Fighting crime and maintaining security increasingly rely on pervasive surveillance, which also means secret databases. Many in the community feel that such actions infringe civil liberties with little accountability, and that the situation seems likely to worsen. Hence, the EU-funded project 'Privacy awareness through security branding' (PATS) attempted to determine how security industry players see their role. The consortium included five European partners plus one each from Israel and the United States, and ran from August 2009 to March 2012. The group also investigated how the industry might become more aware of and concerned about public worries. The first phase of research involved detailing the current security regimes of partner countries (Finland, Germany, Israel, Poland, the United Kingdom and the United States) and also at European-level. The information was compared against the respective historical/cultural contexts, varying national notions of security and modern international situations. As a result, the project devised a classification system for industry players, covering security providers, technology producers, research organisations and other relevant groups. In the second phase, work included interviewing security representatives, which revealed a generally low awareness of privacy and occasional rejection of responsibility. The project identified the following reasons for this: industry players are not inclined to discuss privacy, nor does the issue feature in their representations of themselves. Additionally, economic forces do not encourage data protection, meaning that self-regulation is poor. PATS' main contribution was a multi-dimensional branding/communication strategy that promotes the value of privacy. A resulting roadmap for development will provide security companies wishing to work towards privacy awareness with a plan for doing so. Using the above concepts, the consortium devised policy recommendations for national and EU frameworks. The study group organised several dialogue workshops, focus groups and two sizeable conferences. Discussions from these gatherings resulted in a major book, numerous journal publications and a series of newsletters. As a consequence of project work, the status of the industry regarding privacy concerns and self-regulation is much clearer. Additionally, a productive dialogue was initiated among industry players, with some constructive relationships forged between players and activists.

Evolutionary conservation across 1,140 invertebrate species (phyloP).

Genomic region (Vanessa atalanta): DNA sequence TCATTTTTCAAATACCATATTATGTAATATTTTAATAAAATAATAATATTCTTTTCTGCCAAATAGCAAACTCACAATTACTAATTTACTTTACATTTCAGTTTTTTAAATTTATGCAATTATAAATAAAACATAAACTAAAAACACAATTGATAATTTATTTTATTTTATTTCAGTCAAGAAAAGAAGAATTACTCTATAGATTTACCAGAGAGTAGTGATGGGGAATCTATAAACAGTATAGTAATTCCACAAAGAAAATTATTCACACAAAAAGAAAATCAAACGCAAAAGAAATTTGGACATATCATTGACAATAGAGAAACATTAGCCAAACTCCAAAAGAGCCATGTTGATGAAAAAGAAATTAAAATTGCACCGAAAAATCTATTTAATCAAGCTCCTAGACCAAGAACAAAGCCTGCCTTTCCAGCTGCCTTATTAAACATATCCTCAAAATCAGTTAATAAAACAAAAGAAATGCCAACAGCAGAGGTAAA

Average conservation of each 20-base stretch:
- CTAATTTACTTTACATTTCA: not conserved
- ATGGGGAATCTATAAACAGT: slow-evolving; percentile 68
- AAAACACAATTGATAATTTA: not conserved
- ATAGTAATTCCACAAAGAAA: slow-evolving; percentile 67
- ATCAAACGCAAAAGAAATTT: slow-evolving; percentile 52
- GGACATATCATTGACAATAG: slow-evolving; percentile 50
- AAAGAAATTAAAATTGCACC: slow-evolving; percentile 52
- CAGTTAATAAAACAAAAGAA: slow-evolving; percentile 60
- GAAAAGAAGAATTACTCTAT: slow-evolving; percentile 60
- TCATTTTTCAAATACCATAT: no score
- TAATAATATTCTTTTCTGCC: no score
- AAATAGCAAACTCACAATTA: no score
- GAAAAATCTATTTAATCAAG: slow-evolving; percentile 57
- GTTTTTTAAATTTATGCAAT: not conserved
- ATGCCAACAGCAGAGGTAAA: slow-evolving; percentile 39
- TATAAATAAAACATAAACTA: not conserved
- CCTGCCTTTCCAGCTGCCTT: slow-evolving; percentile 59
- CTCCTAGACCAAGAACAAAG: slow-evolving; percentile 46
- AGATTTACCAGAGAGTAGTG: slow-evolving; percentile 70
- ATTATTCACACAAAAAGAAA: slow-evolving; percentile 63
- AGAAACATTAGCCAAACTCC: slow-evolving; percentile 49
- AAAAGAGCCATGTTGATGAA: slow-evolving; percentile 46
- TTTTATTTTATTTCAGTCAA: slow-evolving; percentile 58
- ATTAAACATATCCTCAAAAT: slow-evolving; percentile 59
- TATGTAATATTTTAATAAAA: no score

Surveillance, security, privacy, crime, civil liberties, accountability, data protection, self-regulation